According to recent research, approx. 30% of nurses & 24% of doctors have been the victims of workplace violence (WPV) but refused to report it. And why did they not report being verbally or physically assaulted? Because it is discouraged by the healthcare organizations themselves.
The same research report also stated that 60% of all non-fatal WPV incidents occur in a health care setting, making them a focal point. Facilities such as;
- Rehabilitation facilities
- nursing homes
- residential care facilities
- Long term care facilities
- Hospice in some cases, although this is mainly by families
- social-service agencies
It is also because these organizations, and many police departments, that it is considered a part of the job in the healthcare field so why worry and report it? And then there is the appearance that the hospital is not safe and it will scare away both visitors & patients. And of course that would cost the organization financial resources, which unfortunately drives even non-profits.
So how prevalent is WPV in healthcare settings? You rarely hear about it. In fact unless an 89-year-old man shoots and kills his 87-year-old wife because she is terminally ill or a gang member shoots up the ER you never do. But it happens on a daily basis. And what are these incidents? Here is a short list of what entails WPV in a healthcare setting, leaving the obvious ones.
- Being spit on
- Having urine or fecal matter thrown at them
- Being stabbed with a needle, intentionally
- Trays, urinals, bed pans, & etc. being thrown
- Punched, kicked, gouged, & shoved
- Being screamed at, sometimes threateningly, by either the patient or family members
Then the question becomes what kind of patients does these things? It is as diverse as the hospitals mission and illnesses present;
- Mentally ill patients
- Those who have suffered severe brain trauma due to an accident
- Alcoholics, and drug addicts, going through their detox cycle
- Alcoholics, and drug addicts, who are in the final throes of liver/kidney/heart failure,
- Patients, and family members, who have just an overall bad attitude
- Patients who refuse to comply because they ‘own and rule’ the hospital floor or unit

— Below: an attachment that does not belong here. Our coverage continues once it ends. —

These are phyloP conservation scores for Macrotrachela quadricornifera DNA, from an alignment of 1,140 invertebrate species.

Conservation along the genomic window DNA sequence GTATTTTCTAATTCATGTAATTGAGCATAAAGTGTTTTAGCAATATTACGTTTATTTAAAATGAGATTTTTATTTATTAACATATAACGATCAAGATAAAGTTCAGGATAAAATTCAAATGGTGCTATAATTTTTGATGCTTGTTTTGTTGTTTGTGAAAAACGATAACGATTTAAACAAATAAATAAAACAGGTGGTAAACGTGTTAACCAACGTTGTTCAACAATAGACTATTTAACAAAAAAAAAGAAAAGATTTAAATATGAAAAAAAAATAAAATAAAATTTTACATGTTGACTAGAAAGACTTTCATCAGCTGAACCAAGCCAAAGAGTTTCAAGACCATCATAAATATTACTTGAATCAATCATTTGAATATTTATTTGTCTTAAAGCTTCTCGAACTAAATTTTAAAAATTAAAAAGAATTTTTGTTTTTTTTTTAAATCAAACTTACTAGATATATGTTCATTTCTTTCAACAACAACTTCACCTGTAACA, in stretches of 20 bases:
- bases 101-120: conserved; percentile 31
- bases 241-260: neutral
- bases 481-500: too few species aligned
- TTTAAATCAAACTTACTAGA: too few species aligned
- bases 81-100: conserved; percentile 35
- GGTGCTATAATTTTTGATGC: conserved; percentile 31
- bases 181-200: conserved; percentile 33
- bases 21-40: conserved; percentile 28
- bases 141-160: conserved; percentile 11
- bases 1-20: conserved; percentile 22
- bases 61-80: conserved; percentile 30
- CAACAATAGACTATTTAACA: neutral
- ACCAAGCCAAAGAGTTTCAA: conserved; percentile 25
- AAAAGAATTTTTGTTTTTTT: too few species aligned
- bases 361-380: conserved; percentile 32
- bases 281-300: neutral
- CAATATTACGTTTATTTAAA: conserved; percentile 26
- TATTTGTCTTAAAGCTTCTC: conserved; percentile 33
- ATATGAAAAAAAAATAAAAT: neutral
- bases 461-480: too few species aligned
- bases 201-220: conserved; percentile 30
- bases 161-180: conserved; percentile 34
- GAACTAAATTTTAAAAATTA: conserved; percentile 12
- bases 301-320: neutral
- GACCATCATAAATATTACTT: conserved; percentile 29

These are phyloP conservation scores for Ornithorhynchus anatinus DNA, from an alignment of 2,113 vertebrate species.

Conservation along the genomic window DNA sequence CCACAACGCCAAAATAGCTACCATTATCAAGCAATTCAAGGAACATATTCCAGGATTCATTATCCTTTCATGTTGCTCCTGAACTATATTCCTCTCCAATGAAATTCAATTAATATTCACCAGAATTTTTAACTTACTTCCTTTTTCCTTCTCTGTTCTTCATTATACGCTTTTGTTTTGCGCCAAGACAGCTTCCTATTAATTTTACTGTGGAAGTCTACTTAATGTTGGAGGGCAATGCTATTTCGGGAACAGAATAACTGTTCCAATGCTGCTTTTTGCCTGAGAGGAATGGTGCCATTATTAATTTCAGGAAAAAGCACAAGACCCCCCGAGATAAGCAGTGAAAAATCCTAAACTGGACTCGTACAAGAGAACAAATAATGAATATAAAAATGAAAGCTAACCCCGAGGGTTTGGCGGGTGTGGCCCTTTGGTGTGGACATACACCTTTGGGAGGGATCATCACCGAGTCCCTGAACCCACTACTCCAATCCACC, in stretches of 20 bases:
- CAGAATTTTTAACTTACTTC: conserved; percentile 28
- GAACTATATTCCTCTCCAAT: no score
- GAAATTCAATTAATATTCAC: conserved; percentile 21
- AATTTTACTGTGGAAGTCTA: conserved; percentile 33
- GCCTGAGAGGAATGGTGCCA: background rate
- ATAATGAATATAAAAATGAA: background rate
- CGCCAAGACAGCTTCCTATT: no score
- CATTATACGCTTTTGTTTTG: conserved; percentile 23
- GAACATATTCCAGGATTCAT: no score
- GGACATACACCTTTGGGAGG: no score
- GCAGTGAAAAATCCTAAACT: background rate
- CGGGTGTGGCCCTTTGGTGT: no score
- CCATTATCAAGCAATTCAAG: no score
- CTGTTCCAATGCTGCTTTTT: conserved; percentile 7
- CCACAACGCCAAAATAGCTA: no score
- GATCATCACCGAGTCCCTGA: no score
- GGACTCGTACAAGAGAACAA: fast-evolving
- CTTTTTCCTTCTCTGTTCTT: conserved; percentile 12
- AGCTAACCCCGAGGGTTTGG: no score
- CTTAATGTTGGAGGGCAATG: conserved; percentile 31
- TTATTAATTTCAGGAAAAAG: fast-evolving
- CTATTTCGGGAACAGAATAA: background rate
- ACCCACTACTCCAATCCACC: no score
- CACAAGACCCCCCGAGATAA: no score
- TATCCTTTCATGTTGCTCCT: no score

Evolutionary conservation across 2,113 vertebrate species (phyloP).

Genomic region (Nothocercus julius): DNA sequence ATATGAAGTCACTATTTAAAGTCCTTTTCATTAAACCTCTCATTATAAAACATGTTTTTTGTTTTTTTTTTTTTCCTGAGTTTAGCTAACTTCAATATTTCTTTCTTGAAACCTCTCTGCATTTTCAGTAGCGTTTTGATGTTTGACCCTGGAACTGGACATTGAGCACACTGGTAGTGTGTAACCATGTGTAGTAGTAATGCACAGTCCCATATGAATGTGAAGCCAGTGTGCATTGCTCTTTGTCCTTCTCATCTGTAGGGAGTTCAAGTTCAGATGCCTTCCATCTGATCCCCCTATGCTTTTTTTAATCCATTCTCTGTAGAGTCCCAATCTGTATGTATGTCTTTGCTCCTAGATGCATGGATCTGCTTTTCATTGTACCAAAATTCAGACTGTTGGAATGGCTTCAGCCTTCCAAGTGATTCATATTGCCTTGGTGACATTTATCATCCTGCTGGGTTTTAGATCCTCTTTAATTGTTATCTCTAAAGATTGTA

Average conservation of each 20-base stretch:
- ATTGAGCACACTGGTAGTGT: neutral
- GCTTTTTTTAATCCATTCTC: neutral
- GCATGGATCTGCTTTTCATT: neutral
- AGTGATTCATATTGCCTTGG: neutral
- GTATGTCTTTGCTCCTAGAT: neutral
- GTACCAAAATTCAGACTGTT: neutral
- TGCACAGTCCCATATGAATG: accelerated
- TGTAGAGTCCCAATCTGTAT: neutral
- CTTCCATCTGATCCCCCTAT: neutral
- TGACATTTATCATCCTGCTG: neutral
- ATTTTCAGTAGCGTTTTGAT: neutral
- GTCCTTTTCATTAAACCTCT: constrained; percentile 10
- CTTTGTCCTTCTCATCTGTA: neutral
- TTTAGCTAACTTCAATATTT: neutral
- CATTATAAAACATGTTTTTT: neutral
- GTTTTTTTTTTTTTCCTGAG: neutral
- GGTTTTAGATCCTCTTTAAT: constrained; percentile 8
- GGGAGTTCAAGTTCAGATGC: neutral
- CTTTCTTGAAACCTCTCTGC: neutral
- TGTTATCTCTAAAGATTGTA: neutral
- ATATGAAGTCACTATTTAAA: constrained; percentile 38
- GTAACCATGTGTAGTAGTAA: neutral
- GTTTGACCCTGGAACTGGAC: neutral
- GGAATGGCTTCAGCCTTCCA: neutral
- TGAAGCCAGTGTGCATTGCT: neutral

And again that is just a short list of issues that I have learned about since being very close to an ICU nurse for the past 15 years. If you talk to nurses at any healthcare facility, of any kind and in confidence, I’m sure you could get innumerable kinds of patients that become violent, as well as stories.
Still not convinced about the seriousness of WPV in healthcare? Here are a number of statistics that may change your mind:
- Nearly 75 percent of all workplace assaults between 2011 and 2013 occurred within a healthcare facility
- Between 2000 and 2011, 154 shootings resulted in an injury on the grounds
- 80 percent of emergency medical workers experience physical violence during their careers
- 39 percent of nurses report verbal assaults each year
- 13 percent of nurses report physical abuse each year
- 85% of all health care workers have experienced a form of WPV
- 48% of all workplace violence incidents are against healthcare and social service workers
- 2% is perpetrated by someone with a connection to the facility; patient, family, or inmate. While this category is lowest, the majority of non-fatal violence is in this group.
Still think that WPV isn’t an issue within healthcare organizations? If you discuss this with any security supervisor, manager, director, vice president or whatever their title may be, they will admit it. But unless there has been a large massively known national incident, they won’t admit it publicly. That is because what I said above; they want the hospital to be perceived as safe and untroubled by any forms of violence. Which is simply not the case.
Hospital administration, in the c-suite, is in complete denial about security. Even if the structure of the corporation has a VP of Security or Risk Management. They are loathe to turn financial resources over to security/loss prevention to actually improve the security program without a fight. And the fight is as bad as it was for security managers 30, 40, or more years ago.
The 2nd part of this series will focus on other security issues next week.
Robert D. Sollars is a recognized expert on security issues, specifically workplace violence. He’s spent 33 years in the security field. Visit his Facebook page, One is too Many, where you will read about other items related to security & WPV issues. Or be a twitter follower at @robertsollars2.
I May be Blind but my Vision is Crystal Clear